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Electroless Nickel/Immersion Silver—A New Surface Finish for PCB Applications


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This paper expands on the work conducted in 2010’s “A New Surface Finish for the Electronics Industry [2].” Process flow and the associated chemical steps will be discussed to alleviate concerns of fabrication difficulties. This work will detail additional performance characterization and discuss the surface finish performance on a production scale. The test data presented will include solderability, tarnish and corrosion resistance, aluminum wire bonding and contact performance.

Electroless nickel/immersion gold (ENIG) has been the primary, high-performance surface finish used in the PCB industry for some decades now. Market research confirms that in terms of processed surface area per year, ENIG useage is second only to organic solderability preservatives (OSP) [1]. ENIG is typically described as a surface finish which is labor intensive to work with at the fabrication level, but its high-performance characteristics mitigates this fact to a great extent. Electroless nickel/immersion gold is designed to deliver a highly corrosion resistant and superior solderable surface. This finish is also commonly used for aluminum wire bond applications.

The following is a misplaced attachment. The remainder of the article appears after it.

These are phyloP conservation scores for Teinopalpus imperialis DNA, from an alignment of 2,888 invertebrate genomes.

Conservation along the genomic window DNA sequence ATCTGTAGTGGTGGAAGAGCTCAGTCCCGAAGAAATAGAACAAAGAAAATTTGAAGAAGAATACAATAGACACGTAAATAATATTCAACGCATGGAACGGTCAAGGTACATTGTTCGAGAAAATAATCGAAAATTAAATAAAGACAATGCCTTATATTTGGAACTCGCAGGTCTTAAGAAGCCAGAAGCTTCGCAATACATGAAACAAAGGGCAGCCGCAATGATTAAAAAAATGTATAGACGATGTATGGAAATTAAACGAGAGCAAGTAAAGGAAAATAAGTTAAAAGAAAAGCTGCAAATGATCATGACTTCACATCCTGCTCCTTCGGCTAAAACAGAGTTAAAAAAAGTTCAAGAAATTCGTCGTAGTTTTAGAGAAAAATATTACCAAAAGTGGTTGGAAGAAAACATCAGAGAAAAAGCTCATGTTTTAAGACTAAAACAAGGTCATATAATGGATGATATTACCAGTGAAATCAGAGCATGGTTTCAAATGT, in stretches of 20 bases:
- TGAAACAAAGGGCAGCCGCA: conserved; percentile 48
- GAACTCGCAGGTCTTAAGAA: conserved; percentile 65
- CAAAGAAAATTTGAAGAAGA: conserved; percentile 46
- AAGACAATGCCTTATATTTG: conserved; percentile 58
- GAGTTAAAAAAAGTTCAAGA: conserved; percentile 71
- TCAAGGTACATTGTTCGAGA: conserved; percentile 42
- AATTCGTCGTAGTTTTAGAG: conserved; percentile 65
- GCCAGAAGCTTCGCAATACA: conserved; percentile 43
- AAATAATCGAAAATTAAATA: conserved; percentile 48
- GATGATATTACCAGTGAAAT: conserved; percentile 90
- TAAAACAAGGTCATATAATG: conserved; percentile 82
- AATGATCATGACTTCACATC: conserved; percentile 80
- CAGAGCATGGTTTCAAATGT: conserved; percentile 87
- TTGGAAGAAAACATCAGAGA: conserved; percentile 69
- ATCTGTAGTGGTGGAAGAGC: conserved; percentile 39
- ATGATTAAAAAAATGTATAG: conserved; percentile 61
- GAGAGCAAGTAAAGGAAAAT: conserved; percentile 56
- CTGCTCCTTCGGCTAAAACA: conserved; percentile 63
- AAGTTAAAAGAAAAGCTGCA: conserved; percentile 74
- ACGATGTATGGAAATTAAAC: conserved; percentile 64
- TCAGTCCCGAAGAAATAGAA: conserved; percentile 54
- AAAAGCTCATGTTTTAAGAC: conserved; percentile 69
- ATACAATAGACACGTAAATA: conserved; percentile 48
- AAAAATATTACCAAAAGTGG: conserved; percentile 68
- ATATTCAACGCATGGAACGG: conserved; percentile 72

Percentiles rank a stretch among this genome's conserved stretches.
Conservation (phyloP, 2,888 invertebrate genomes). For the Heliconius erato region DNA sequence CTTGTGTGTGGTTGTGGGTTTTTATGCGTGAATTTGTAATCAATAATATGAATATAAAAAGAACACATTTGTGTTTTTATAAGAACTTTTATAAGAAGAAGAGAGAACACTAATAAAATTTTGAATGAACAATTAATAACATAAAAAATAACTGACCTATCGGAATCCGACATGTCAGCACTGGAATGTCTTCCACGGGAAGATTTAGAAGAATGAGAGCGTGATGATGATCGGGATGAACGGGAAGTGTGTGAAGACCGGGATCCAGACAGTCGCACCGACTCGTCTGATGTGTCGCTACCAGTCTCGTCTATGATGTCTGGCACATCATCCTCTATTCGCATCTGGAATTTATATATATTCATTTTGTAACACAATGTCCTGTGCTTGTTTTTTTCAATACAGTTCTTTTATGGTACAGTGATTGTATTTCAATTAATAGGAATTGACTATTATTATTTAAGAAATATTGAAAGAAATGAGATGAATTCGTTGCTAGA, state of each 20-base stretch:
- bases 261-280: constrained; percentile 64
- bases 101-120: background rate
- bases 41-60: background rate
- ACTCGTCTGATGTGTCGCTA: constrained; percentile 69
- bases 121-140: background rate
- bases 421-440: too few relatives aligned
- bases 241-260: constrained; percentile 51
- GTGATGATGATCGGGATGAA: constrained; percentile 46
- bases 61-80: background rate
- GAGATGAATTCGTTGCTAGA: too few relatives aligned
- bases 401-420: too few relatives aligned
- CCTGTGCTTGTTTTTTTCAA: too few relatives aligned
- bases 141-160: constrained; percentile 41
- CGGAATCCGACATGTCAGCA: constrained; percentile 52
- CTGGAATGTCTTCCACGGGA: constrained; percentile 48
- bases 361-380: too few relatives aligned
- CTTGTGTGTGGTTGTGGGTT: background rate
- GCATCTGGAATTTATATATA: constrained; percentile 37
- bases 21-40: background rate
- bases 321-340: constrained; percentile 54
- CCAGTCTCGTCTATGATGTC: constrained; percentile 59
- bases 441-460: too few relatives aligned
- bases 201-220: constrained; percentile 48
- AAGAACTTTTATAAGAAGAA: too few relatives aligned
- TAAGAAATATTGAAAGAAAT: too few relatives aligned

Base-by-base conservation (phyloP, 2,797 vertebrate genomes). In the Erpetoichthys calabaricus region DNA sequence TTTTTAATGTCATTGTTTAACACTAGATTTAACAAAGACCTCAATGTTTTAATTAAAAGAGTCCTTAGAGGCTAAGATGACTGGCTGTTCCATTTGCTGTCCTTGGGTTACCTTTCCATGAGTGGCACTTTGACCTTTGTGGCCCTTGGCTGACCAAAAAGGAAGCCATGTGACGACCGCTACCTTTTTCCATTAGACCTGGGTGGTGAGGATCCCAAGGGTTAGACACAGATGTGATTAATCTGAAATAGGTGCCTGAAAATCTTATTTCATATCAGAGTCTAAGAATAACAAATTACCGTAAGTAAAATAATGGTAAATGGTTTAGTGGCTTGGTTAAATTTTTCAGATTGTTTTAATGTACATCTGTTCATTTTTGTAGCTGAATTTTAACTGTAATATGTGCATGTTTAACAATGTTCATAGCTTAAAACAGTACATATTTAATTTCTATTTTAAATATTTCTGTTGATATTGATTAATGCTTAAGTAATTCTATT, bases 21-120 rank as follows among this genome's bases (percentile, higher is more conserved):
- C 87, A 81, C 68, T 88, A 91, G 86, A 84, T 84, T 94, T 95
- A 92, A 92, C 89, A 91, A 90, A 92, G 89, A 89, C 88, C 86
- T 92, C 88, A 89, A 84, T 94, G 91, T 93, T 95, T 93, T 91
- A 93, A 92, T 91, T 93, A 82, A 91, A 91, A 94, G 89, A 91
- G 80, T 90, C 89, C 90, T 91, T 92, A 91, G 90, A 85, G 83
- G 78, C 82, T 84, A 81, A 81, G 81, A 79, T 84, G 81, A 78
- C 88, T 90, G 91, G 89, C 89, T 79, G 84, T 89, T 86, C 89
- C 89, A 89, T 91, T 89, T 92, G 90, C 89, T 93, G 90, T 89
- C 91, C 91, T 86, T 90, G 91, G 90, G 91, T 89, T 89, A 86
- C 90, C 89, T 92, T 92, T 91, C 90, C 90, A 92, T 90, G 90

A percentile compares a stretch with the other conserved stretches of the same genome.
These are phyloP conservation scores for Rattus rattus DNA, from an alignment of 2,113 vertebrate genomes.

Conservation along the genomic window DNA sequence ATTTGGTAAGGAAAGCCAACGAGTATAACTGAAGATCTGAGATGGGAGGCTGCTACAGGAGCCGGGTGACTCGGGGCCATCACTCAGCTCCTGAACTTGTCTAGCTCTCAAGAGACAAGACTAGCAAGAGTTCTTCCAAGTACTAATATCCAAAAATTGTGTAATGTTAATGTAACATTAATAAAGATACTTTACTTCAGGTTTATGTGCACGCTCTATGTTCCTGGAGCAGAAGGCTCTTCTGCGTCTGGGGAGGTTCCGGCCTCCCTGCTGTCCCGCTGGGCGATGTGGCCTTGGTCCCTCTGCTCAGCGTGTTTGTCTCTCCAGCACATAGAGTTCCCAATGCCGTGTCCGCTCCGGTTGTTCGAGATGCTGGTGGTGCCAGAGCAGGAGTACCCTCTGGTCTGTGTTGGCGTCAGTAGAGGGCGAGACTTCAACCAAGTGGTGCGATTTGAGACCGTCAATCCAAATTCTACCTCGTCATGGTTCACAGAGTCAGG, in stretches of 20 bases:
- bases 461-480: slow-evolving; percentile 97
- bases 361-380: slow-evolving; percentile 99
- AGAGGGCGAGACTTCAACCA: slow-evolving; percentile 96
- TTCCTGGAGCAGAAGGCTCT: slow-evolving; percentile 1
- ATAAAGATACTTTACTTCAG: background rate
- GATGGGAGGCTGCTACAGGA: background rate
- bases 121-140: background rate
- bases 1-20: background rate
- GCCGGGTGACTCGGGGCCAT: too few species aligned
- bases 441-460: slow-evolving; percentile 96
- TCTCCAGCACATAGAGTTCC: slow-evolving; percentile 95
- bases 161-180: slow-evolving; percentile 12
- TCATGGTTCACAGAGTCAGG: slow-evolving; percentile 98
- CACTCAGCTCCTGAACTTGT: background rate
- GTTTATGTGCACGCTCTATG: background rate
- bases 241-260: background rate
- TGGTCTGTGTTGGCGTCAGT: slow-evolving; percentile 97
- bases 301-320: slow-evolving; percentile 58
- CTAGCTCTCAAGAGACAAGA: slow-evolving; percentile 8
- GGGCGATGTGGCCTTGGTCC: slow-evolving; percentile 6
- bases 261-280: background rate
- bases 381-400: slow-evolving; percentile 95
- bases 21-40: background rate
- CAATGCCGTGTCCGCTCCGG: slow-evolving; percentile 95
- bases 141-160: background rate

With significant volatility in precious metal pricing and the constant demand for better products at cheaper prices, original equipment manufacturers (OEM’s) are being driven to search for ways to reduce cost whilst not sacrificing quality. The layer of gold metal on an ENIG-treated surface, although thin, adds a prohibitively high premium to the cost of this finish.

MacDermid has developed an electroless nickel/immersion silver (ENImAg) process that delivers the performance characteristics afforded by ENIG and eliminates the concern associated with the use of a high priced metal, such as gold. This change, from using gold to silver, also has the added benefit of eliminating a cyanide-containing process from the fabrication house. Applying, qualifying for and maintaining a cyanide license is a cost adder for the ENIG process.

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